Showcasing Fascinating Discoveries about Early Modern Human Behaviour

The SapienCE Early Human Behaviour Exhibition offers a unique opportunity to explore fascinating discoveries and insights into the behaviours of our early, shared, ancestors.

TEAM SapienCE at the museumopening
EXHIBITION OPENING: Scientists from Team SapienCE at the opening of the exhibition "Early Human Behaviour" curated in collaboration with the University Museum of Bergen. From left: Francesco d'Errico, Christopher Miller, Christopher Henshilwood, Karen van Nierkerk, Simon Armitage and Sarah Wurz.
Eivind Senneset

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"I would like to express my gratitude to the University Museum of Bergen for creating and hosting this exciting and informative exhibition, and for providing a platform for us to share our research with a wider audience.”, Professor Christopher Henshilwood, director of the Centre for Early Sapiens Behavior (SapienCE) says.

35 years of archaeological research

Henshilwood says that the exhibition is a testament to the remarkable achievements of the diverse team and researchers in SapienCE and their dedication to understanding the origins of early cognitively modern behaviour. It is also confirms that the origins of us all are in Africa.

“I am proud to say that this exhibition also represents the culmination of 35 years of archaeological research in South Africa and our multidisciplinary team of experts. Our goal has been to shed light on the complex and fascinating evolution of early Homo sapiens”, Henshilwood says.

Featuring rare artefacts, interactive displays, and multimedia installations, the Early Human Behaviour Exhibition provides a window into the world of our early human ancestors, see the world’s oldest drawing, and meet the team behind it all. Visitors will journey through time, from the emergence of Homo sapiens in Africa over 200,000 years ago to the present day, learning about the social, cultural, and technological developments that shaped our evolution.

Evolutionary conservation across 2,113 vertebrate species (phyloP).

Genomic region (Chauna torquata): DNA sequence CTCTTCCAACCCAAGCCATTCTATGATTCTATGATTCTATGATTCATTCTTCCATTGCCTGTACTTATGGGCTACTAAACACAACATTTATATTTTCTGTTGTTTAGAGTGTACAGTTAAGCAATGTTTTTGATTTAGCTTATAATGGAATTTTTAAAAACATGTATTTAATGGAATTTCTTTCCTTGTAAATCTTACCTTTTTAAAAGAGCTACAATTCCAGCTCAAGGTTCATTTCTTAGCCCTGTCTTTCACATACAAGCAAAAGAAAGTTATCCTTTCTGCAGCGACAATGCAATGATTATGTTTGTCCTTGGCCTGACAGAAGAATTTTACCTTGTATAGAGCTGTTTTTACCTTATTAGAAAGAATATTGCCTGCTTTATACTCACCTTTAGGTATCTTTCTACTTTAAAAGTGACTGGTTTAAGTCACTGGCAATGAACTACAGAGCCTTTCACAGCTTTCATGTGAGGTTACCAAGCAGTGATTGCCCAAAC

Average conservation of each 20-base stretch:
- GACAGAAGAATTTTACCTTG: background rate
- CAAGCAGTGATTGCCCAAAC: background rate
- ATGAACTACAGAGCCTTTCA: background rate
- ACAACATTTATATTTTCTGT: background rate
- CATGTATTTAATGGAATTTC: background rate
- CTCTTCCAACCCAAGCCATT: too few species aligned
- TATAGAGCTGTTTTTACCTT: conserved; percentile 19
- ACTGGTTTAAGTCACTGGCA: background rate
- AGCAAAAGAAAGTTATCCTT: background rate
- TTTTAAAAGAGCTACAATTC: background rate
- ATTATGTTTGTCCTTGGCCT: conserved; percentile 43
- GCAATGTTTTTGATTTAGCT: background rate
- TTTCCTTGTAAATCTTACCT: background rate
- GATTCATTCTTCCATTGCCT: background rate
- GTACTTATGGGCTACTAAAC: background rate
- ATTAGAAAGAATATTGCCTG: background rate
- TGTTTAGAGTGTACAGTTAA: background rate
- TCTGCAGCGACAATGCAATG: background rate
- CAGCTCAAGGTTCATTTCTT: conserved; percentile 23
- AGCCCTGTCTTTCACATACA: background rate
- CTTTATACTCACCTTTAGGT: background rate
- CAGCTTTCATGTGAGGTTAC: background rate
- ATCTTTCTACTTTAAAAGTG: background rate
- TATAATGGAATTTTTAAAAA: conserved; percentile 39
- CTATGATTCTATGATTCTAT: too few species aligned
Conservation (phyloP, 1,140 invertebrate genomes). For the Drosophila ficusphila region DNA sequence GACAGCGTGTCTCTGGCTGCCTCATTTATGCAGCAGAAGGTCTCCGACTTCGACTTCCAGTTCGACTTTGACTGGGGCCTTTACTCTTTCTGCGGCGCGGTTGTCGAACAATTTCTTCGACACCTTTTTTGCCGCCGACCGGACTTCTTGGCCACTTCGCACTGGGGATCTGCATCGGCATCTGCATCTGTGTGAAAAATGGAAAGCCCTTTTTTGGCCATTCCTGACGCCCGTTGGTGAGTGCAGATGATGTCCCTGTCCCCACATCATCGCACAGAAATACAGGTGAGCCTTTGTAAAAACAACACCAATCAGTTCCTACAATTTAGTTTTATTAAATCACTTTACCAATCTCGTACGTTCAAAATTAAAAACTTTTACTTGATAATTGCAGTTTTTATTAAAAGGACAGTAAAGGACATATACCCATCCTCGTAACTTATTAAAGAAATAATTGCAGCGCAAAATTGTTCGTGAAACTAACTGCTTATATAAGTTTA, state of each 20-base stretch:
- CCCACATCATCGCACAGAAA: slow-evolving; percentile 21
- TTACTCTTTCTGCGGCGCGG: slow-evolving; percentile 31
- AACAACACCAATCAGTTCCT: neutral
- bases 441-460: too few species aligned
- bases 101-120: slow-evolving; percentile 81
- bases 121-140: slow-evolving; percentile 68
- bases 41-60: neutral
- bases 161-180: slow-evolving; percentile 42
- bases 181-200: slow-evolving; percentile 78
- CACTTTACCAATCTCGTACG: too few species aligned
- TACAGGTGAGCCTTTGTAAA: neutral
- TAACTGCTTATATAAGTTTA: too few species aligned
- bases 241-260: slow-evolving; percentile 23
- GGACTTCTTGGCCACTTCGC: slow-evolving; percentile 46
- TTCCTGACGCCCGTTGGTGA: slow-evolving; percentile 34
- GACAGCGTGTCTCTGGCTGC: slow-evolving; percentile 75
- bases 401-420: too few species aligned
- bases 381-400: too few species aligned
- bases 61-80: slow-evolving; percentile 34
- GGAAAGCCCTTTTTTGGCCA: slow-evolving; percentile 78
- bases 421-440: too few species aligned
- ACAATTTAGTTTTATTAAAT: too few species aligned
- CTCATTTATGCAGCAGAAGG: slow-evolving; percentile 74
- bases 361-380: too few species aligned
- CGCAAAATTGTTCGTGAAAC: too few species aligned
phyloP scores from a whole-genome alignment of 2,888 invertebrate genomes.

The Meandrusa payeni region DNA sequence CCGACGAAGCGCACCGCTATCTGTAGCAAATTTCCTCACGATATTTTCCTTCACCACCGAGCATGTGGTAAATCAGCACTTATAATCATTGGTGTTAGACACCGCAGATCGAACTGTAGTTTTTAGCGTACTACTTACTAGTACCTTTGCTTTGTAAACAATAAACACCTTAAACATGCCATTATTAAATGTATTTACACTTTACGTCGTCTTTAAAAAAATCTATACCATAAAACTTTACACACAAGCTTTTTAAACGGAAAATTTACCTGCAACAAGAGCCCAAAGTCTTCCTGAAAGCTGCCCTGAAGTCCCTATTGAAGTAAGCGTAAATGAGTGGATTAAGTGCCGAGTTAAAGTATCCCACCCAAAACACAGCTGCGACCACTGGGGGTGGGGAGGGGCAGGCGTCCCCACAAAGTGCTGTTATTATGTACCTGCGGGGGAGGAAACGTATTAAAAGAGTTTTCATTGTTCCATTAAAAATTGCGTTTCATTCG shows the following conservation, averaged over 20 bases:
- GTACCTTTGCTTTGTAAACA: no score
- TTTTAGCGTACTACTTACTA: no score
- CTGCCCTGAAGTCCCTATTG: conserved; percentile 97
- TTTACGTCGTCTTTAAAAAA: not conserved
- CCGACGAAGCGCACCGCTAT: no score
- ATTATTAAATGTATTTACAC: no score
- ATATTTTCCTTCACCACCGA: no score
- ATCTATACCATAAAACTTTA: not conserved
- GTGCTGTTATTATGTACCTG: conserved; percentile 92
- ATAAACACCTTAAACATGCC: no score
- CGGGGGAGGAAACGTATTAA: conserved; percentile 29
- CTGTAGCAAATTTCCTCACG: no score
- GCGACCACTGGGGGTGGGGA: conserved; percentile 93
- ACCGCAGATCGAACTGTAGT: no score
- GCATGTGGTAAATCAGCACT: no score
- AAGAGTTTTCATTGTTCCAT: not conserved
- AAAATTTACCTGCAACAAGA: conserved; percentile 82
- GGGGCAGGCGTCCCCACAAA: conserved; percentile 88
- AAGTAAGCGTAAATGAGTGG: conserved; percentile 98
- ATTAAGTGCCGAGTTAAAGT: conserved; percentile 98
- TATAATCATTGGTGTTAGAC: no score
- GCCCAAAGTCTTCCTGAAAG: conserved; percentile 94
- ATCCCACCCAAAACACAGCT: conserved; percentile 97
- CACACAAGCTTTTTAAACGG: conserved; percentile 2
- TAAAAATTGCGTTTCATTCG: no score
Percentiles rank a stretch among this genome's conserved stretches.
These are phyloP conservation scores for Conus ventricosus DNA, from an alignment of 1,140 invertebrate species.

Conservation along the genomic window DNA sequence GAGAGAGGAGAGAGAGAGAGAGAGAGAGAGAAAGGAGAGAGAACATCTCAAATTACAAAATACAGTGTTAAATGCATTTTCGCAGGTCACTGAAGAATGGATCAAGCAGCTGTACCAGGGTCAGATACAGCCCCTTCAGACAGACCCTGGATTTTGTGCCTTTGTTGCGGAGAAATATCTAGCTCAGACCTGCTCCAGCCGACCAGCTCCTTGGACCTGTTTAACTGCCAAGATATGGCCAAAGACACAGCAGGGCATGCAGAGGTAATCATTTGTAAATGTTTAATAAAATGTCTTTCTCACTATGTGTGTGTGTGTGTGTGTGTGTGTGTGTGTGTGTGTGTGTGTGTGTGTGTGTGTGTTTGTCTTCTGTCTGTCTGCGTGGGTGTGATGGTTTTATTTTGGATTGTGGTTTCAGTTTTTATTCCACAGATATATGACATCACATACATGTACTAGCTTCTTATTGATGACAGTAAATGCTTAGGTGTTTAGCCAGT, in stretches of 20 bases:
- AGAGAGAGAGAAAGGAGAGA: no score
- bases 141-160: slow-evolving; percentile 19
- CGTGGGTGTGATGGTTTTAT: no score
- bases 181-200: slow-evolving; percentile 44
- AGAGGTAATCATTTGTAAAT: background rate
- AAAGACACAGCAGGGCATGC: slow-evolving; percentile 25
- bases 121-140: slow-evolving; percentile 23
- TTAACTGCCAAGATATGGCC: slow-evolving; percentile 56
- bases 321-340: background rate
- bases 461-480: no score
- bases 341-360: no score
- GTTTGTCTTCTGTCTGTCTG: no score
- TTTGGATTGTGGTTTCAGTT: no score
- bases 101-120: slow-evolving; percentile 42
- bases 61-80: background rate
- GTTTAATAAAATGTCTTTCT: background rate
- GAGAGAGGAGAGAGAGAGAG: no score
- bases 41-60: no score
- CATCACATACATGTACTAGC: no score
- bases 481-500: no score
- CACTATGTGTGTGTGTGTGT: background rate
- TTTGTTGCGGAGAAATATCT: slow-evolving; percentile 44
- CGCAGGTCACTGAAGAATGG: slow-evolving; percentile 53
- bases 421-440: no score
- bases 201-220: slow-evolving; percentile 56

Showcases what it means to be human

Visitors can experience a reconstruction of the ancient landscapes and habitats that our ancestors inhabited and get  rare insights into their daily lives. In addition, visitors will have an opportunity to look behind the curtain at the processes involved in research and knowledge production.

The South African Ambassador to Norway, H.E. Delores Kotzè was in Bergen for the opening. She says that the exhibition gives her a broader perspective on what it means to be human.

“The best part for me is that this exhibition is based on interdisciplinary research which proves that humans are multidimensional.”  

Rector at UiB, Margareth Hagen, says that she is very excited about the exhibition.

“I am extremely proud of the SapienCE team and their ground-breaking research. I hope many will visit this fascinating exhibition, which allows us to learn about our early ancestors and get a better understanding of how and when we developed into who we are today”,

Unique opportunity to follow the research process

The curation team from the University Museum, led by Åshild Sunde Feyling Thorsen, has interviewed SapienCE’s leading archaeologists in the field, climate scientists and psychologists to produce an exhibition that provides a comprehensive look at the origins of modern human behaviour, exploring key themes such as language development, tool-making, and social organization.

Thorsen states that  close collaboration with the SapienCE team has given her a unique opportunity to develop an exhibition which allows the audience to get behind the scenes of scientific processes.

“I was lucky enough to follow the excavation team working in Blombos Cave for several weeks and document the work they are doing.  With a  camera, I was able to get close to the archaeological excavations and follow all the processes in this extensive research. . This means we now can showcase what happens during archaeological fieldwork at Blombos Cave in South Africa.”

The Early Human Behaviour exhibition at the University Museum in Bergen will be followed up by two further exhibitions in South Africa on the research of the SapienCE team.